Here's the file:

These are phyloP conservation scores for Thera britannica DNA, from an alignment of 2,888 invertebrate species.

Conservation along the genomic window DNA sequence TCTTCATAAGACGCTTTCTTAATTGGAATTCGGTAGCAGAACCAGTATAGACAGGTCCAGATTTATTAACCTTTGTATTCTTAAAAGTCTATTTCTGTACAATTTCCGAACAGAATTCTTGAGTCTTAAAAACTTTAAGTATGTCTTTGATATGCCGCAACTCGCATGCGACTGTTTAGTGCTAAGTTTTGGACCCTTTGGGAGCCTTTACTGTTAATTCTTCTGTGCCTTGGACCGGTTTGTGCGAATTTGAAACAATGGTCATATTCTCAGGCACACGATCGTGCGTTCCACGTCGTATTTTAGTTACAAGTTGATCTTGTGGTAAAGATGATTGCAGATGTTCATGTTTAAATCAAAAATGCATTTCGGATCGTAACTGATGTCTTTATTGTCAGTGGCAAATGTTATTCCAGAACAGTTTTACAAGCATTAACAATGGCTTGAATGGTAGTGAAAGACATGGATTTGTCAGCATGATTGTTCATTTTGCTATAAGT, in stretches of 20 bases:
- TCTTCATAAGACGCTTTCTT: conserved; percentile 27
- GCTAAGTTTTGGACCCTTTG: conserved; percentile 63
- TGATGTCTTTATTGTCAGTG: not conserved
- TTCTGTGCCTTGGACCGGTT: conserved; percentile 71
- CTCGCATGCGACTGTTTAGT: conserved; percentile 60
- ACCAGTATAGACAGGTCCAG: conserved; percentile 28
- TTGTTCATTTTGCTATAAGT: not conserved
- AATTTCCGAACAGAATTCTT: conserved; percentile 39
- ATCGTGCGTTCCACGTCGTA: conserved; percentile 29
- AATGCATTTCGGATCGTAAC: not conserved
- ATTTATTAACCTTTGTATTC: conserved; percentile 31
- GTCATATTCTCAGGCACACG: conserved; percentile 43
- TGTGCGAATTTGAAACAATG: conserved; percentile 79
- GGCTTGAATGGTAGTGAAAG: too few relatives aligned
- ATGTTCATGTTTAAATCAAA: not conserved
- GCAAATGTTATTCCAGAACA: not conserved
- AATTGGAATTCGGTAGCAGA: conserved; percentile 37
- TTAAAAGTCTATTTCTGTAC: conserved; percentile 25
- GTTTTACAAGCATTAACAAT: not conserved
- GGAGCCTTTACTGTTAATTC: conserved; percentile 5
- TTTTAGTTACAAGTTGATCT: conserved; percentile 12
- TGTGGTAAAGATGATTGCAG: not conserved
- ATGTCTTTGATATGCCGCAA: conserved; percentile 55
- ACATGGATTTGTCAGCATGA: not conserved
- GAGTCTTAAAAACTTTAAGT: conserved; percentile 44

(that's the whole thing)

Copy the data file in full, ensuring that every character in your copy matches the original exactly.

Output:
These are phyloP conservation scores for Thera britannica DNA, from an alignment of 2,888 invertebrate species.

Conservation along the genomic window DNA sequence TCTTCATAAGACGCTTTCTTAATTGGAATTCGGTAGCAGAACCAGTATAGACAGGTCCAGATTTATTAACCTTTGTATTCTTAAAAGTCTATTTCTGTACAATTTCCGAACAGAATTCTTGAGTCTTAAAAACTTTAAGTATGTCTTTGATATGCCGCAACTCGCATGCGACTGTTTAGTGCTAAGTTTTGGACCCTTTGGGAGCCTTTACTGTTAATTCTTCTGTGCCTTGGACCGGTTTGTGCGAATTTGAAACAATGGTCATATTCTCAGGCACACGATCGTGCGTTCCACGTCGTATTTTAGTTACAAGTTGATCTTGTGGTAAAGATGATTGCAGATGTTCATGTTTAAATCAAAAATGCATTTCGGATCGTAACTGATGTCTTTATTGTCAGTGGCAAATGTTATTCCAGAACAGTTTTACAAGCATTAACAATGGCTTGAATGGTAGTGAAAGACATGGATTTGTCAGCATGATTGTTCATTTTGCTATAAGT, in stretches of 20 bases:
- TCTTCATAAGACGCTTTCTT: conserved; percentile 27
- GCTAAGTTTTGGACCCTTTG: conserved; percentile 63
- TGATGTCTTTATTGTCAGTG: not conserved
- TTCTGTGCCTTGGACCGGTT: conserved; percentile 71
- CTCGCATGCGACTGTTTAGT: conserved; percentile 60
- ACCAGTATAGACAGGTCCAG: conserved; percentile 28
- TTGTTCATTTTGCTATAAGT: not conserved
- AATTTCCGAACAGAATTCTT: conserved; percentile 39
- ATCGTGCGTTCCACGTCGTA: conserved; percentile 29
- AATGCATTTCGGATCGTAAC: not conserved
- ATTTATTAACCTTTGTATTC: conserved; percentile 31
- GTCATATTCTCAGGCACACG: conserved; percentile 43
- TGTGCGAATTTGAAACAATG: conserved; percentile 79
- GGCTTGAATGGTAGTGAAAG: too few relatives aligned
- ATGTTCATGTTTAAATCAAA: not conserved
- GCAAATGTTATTCCAGAACA: not conserved
- AATTGGAATTCGGTAGCAGA: conserved; percentile 37
- TTAAAAGTCTATTTCTGTAC: conserved; percentile 25
- GTTTTACAAGCATTAACAAT: not conserved
- GGAGCCTTTACTGTTAATTC: conserved; percentile 5
- TTTTAGTTACAAGTTGATCT: conserved; percentile 12
- TGTGGTAAAGATGATTGCAG: not conserved
- ATGTCTTTGATATGCCGCAA: conserved; percentile 55
- ACATGGATTTGTCAGCATGA: not conserved
- GAGTCTTAAAAACTTTAAGT: conserved; percentile 44